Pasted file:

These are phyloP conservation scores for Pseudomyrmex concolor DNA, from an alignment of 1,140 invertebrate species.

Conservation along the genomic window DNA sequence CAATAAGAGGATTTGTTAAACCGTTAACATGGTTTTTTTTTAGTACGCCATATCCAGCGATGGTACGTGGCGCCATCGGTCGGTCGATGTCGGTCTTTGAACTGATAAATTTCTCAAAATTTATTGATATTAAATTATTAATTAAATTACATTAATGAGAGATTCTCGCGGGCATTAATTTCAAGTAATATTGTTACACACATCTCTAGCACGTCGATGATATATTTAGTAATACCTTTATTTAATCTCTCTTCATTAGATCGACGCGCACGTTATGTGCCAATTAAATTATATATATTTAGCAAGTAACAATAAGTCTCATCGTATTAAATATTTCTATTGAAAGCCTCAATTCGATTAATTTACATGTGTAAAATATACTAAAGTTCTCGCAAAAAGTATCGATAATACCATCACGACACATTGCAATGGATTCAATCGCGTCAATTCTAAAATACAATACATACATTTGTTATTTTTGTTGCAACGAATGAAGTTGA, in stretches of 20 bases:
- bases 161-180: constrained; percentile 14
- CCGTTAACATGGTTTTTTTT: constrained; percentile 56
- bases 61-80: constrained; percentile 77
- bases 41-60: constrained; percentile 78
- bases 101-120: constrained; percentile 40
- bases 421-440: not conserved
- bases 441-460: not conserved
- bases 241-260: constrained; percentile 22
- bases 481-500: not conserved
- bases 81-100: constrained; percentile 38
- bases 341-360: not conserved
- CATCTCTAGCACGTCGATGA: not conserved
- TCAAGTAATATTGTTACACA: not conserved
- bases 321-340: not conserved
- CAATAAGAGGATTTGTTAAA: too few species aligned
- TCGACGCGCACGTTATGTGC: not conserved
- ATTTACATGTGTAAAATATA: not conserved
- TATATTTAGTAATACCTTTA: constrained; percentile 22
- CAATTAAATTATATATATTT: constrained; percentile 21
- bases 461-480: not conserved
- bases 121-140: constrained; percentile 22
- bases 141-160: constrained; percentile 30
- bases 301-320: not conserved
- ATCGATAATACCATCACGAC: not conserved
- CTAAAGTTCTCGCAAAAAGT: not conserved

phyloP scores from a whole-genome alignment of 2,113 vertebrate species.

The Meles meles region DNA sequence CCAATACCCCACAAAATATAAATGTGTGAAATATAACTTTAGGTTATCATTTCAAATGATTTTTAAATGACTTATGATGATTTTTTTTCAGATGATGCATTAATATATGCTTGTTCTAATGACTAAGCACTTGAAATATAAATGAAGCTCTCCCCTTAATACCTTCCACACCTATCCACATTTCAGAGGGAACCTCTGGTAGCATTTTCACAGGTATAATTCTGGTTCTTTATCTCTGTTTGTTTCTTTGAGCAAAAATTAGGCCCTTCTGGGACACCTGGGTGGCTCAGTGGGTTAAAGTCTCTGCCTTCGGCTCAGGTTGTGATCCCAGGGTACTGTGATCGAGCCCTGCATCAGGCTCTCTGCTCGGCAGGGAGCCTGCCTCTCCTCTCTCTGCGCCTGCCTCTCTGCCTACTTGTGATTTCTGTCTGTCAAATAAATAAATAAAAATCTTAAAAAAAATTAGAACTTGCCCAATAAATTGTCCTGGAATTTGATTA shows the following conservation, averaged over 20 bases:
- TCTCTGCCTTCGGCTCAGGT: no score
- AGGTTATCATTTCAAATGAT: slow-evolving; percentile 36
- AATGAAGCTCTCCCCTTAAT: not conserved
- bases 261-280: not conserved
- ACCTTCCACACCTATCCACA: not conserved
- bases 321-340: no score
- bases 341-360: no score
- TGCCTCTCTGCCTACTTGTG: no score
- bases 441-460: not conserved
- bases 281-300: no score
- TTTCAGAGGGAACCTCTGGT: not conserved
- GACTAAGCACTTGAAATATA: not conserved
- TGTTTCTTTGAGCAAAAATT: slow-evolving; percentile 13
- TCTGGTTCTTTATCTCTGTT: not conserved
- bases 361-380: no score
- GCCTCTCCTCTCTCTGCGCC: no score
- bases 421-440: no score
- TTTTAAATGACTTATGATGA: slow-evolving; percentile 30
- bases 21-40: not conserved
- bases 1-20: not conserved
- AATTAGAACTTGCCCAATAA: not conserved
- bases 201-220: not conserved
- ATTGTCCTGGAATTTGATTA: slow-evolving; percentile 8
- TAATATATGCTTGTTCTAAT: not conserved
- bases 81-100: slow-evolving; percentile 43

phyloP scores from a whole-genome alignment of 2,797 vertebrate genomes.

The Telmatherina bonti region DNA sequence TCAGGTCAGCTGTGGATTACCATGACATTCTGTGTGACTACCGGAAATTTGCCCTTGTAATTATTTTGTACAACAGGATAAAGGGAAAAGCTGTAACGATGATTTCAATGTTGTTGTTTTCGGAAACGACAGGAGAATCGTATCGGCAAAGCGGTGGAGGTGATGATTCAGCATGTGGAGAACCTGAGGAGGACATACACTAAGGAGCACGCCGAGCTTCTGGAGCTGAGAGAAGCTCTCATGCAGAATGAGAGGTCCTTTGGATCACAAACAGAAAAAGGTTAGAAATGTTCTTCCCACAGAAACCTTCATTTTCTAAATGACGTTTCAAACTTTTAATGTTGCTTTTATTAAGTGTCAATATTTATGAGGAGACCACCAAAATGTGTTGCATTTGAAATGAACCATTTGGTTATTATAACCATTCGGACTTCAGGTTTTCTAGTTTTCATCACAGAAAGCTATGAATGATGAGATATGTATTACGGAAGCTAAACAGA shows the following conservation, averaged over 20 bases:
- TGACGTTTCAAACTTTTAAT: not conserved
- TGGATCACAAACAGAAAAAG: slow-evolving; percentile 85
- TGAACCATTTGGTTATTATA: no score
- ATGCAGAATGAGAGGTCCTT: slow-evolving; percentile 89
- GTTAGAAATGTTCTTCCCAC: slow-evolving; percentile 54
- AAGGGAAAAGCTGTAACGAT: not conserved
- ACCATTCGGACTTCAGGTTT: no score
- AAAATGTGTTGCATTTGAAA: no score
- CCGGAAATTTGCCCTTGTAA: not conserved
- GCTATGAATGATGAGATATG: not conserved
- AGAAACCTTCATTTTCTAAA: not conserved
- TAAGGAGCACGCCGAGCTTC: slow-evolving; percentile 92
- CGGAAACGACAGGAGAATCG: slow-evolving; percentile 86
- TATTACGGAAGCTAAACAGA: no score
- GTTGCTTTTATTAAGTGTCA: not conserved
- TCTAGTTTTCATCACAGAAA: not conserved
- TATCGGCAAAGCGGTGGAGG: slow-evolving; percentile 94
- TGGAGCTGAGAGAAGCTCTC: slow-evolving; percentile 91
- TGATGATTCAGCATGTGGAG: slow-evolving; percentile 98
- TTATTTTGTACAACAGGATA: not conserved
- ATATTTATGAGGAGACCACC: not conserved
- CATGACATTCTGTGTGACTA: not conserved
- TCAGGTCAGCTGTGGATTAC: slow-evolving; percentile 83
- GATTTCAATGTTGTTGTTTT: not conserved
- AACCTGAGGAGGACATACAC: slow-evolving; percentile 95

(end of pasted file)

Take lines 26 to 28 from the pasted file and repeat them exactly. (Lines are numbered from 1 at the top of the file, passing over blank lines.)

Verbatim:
- ATCGATAATACCATCACGAC: not conserved
- CTAAAGTTCTCGCAAAAAGT: not conserved

phyloP scores from a whole-genome alignment of 2,113 vertebrate species.